'Protective donation'. When refusing a request for a donation increases the sense of vulnerability

Tehila Kogut*, Ilana Ritov

*Corresponding author for this work

Research output: Contribution to journalArticlepeer-review

18 Scopus citations

Abstract

May refusing a request for a donation be conceived as 'tempting fate'? Do people feel more vulnerable when they do not comply with such a request? In this paper we examine the link between subjective perceptions of vulnerability and people's willingness to help address a threatening cause. Results of five studies, examining a real life situation, hypothetical scenarios and a controlled lab game with actual monetary costs and rewards, show first, that deliberately helping is positively correlated with the perceived likelihood of becoming a victim of the same misfortune. Second, we show that refusing to donate to a threatening misfortune increases sense of vulnerability. Both phenomena occur especially for people with strong belief in a just world, who believe in a causal relationship between people's behavior and their fortune (rewards and punishments).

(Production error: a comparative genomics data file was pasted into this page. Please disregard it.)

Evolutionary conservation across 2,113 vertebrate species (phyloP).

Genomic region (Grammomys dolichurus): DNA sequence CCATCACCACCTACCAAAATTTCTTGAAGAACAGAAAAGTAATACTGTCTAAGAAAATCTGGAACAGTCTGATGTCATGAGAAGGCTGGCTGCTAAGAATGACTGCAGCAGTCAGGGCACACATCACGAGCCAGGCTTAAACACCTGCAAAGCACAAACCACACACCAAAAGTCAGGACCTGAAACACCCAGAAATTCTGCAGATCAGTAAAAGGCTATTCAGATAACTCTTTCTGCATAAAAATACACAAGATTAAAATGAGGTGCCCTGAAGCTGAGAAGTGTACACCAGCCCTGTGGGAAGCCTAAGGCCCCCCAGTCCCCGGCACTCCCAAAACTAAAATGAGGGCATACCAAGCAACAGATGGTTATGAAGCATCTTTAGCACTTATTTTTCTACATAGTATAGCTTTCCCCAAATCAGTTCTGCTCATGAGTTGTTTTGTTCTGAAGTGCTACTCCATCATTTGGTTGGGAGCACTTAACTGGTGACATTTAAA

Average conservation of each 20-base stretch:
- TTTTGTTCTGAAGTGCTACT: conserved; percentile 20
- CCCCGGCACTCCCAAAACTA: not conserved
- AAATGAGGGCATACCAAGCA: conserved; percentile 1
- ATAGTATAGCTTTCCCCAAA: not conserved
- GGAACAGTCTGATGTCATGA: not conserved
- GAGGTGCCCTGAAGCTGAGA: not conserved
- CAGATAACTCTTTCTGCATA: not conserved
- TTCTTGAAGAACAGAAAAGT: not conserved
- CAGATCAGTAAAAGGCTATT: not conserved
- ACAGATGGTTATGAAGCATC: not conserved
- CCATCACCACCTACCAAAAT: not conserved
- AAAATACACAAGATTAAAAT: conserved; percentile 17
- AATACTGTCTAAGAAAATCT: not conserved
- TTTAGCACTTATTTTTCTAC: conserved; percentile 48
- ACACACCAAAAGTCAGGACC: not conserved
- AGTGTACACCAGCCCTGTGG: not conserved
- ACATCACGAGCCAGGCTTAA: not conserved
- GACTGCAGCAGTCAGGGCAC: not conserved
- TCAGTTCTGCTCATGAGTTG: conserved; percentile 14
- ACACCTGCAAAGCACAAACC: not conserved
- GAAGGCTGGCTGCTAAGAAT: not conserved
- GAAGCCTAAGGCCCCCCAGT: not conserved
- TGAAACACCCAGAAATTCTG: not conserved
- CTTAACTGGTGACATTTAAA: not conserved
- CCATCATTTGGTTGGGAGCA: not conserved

Original languageAmerican English
Pages (from-to)1059-1069
Number of pages11
JournalJournal of Experimental Social Psychology
Volume47
Issue number6
DOIs
StatePublished - Nov 2011

Keywords

  • Belief in a just world
  • Donation decisions
  • Magical thinking
  • Subjective evaluations
  • Willingness to help

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